Proteas

Elgar throws 'hands and feet' up for ODIs

Dean Elgar (Gallo Images)
Dean Elgar (Gallo Images)

Johannesburg - In a series where ball dominated bat, Dean Elgar's return of 308 runs from his five innings against Sri Lanka was impressive. 

Those runs included one century and two half-centuries and they were enough to secure him the man-of-the-series award on Saturday ahead of Kagiso Rabada (19 wickets) and Vernon Philander (17 wickets). 

Elgar acknowledged after receiving the award that this was his best series as a Protea and now, after 32 Test matches, he is South Africa's premier opening batsman in the format. 

But, can Elgar offer anything to the Proteas in limited overs cricket? 

He has played just six ODIs, with five of those coming in England in 2012 while the other was in 2015 against India in Mumbai. 

His numbers in the format are not great - he has scored just 98 runs at an average of 24.5 - but Rilee Rossouw's South African exit to join Hampshire on a Kolpak deal means that there is one less obstacle standing in the way of an Elgar return.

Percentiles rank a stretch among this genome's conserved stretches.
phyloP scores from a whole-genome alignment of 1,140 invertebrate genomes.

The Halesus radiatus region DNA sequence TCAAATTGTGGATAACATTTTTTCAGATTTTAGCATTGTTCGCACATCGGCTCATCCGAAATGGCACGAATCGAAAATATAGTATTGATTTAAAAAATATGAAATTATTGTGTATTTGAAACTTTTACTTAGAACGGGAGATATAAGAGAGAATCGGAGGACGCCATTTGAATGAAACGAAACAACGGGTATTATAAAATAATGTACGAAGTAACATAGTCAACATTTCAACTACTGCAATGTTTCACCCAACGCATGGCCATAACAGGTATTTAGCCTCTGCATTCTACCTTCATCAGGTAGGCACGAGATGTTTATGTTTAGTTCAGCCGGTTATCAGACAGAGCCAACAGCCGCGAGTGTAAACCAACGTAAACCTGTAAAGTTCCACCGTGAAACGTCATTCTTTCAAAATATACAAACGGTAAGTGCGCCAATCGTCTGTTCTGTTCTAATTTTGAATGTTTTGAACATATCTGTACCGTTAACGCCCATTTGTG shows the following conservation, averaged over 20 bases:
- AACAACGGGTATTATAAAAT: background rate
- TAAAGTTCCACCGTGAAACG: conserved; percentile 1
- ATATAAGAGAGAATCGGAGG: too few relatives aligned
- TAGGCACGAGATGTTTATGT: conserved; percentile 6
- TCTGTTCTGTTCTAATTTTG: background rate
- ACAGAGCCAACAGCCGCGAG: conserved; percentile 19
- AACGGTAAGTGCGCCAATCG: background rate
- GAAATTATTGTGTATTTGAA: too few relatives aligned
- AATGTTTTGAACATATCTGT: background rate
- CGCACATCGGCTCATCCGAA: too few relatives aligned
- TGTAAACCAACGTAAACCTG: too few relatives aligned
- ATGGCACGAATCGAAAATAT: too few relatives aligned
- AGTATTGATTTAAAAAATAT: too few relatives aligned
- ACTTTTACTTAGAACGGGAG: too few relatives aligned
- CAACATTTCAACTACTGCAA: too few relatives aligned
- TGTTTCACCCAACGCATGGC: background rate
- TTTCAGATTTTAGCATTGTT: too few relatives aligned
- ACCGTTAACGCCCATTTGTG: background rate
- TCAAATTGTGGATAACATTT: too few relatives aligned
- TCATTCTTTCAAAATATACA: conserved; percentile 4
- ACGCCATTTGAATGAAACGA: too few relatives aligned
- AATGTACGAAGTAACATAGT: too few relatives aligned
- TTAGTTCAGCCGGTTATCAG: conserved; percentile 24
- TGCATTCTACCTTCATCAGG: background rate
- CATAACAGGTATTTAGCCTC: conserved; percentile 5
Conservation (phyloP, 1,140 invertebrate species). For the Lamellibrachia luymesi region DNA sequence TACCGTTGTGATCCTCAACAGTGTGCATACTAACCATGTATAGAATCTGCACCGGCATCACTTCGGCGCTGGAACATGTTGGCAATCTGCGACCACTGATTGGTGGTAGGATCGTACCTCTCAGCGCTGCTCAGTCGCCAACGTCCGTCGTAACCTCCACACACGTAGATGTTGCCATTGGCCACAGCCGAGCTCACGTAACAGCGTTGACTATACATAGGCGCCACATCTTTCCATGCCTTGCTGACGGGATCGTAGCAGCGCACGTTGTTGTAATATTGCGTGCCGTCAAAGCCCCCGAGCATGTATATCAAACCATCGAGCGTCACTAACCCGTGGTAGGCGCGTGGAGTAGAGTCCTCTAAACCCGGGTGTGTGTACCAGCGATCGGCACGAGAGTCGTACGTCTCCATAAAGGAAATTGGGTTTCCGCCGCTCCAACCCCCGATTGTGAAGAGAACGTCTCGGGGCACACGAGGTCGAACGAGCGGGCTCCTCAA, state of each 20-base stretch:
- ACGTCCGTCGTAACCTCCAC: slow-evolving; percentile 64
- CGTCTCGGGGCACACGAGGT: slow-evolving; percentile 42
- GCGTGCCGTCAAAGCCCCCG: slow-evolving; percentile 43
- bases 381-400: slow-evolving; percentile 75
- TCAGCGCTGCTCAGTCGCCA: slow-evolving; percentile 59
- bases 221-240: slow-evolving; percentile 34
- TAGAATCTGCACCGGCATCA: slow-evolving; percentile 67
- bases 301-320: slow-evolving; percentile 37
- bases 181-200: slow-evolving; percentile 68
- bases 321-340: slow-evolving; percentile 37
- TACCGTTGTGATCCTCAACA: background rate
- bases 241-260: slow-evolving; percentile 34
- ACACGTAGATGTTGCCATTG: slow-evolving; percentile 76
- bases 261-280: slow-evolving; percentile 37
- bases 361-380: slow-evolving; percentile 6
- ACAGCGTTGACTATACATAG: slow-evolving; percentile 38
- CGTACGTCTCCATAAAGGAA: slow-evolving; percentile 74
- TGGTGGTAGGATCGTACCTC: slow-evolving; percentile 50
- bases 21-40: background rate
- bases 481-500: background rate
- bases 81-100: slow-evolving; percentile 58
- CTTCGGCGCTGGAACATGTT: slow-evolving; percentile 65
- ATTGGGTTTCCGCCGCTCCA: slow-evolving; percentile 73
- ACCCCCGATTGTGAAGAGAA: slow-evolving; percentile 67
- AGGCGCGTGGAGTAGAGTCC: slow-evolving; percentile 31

Even with Rossouw gone, however, the Proteas ODI top order looks pretty congested. 

Quinton de Kock, Hashim Amla, Faf du Plessis, JP Duminy, AB de Villiers and David Miller are likely to make up the top six while the likes of Farhaan Behardien, Temba Bavuma, Theunis de Bruyn, Chris Morris and Dwaine Pretorius are also looking for places. 

Still, Elgar feels he has a lot to offer in the shorter format.

"There’s nothing wrong with my technique for one-day cricket," he said after South Africa's innings and 118-run win in the third Test in Johannesburg.

"I very much still want to play one-day cricket, and think I have something to offer, especially with my bowling. In Test cricket I can’t offer my bowling as I can in white-ball cricket.

"I am throwing both hands and both feet up; I want to play one-day cricket. I know opportunities might come with guys leaving and so be it."

Elgar added that, because of his presence in the Proteas Test squad, he doesn't get to play a lot of domestic 50-over cricket.

"It’s difficult when I tour a lot," he said.

"I’ve missed two years of domestic one-day cricket so it’s difficult to turn out the numbers and stats that people are looking for.

"But in saying that, I still get to play Test cricket for SA which is the format that everyone wants to play. I’m all-in for one-day cricket still."

Despite being the leading run-scorer in the series, Elgar was still not completely satisfied with his return. 

"As a cricketer you are never going to be fully satisfied even if things go well," he said.

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